SAN JOSE (KPIX 5) — A small plane crash into a San Jose home is the latest incident at a local airfield where neighborhood residents say it is a tragedy waiting to happen.
Three people aboard the Cessna 172 were hurt Sunday when it smashed into a home a few hundred feet from the runways at Reid-Hillview airport. One was in critical condition Monday.
There were three other people inside the home on the 2100 block of Evelyn Avenue, but they were not hurt.
Neighbors have been for years demanding that the airport be closed down.
Monday, as planes from Reid-Hillview continued to fly overhead, Juan Gonzalez was still picking up the pieces from where the student-piloted plane crashed in to the side of his house.
“I was like in shock you know? To see the injured people there,” said Gonzalez. “I saw that my kids were okay, so I think, okay, accidents happen. But I never thought it would happen at my house.”
Investigators said the plane had a mechanical problem shortly after taking off around 3pm Sunday, and was trying to return to the airport.
But the plane clipped trees and electrical wires before slamming into the lawn and skidding into Gonzalez’s garage.
The fire department yellow-tagged the home and the Gonzalez family has had to move out to a motel pending a structural inspection. They can’t even get their cars out.
“My kids need it to go to work and to school,” said Gonzalez. “And right now, we don’t have no place to live.”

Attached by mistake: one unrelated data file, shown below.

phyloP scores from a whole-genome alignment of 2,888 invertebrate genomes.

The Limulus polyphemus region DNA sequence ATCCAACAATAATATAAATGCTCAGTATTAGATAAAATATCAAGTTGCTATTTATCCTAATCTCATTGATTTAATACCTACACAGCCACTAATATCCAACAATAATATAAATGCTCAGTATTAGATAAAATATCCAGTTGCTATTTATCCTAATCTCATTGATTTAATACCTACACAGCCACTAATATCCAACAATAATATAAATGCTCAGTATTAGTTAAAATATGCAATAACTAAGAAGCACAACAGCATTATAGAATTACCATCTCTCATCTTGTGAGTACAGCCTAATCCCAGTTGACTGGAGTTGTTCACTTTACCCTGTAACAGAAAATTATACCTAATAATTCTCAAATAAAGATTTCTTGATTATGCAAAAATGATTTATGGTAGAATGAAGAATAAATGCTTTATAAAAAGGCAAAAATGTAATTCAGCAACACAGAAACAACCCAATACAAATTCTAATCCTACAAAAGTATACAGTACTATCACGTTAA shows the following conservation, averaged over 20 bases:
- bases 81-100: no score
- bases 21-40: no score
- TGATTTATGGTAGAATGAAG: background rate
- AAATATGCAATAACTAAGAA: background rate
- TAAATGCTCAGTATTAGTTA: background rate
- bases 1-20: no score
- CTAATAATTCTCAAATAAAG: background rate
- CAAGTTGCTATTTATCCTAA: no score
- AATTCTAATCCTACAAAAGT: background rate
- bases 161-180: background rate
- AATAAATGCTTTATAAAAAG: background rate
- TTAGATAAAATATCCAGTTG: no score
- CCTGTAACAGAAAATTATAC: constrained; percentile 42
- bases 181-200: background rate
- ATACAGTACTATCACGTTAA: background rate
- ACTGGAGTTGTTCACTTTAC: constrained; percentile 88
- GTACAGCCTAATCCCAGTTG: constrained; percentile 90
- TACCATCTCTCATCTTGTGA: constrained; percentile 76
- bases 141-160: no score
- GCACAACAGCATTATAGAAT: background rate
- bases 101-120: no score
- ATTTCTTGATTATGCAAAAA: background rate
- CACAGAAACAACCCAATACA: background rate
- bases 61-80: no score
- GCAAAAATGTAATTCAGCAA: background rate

He’s thankful no one lost their life, but fears what else could happen. “We have been lucky, but luck is not going to last forever,” he said.
Another neighbor, Ted Johnson, has a pile of news clippings of all the plane crashes and incidents at Reid-Hillview over the last three decades, as part of a neighborhood effort to close the airport.
Among the incidents, a crash last August when a plane trying to take off from Reid-Hillview struck a fence and was lucky not to hit any cars on Ocala Avenue.
Johnson says the airport is too close to crowded neighborhoods and is no place for student pilots to learn.
“They make stupid mistakes,” said Johnson. “They fly too low, they can’t recover from an engine failure. They’re going to go into a house.”
Reid-Hillview’s administrator was not in his office and did not respond to an interview request. But the latest incident has renewed calls for the airport to close.
“I don’t think this is a good place to give a lesson to the people,” said Gonzalez. “Because it’s all houses around. They should move it out to the fields.”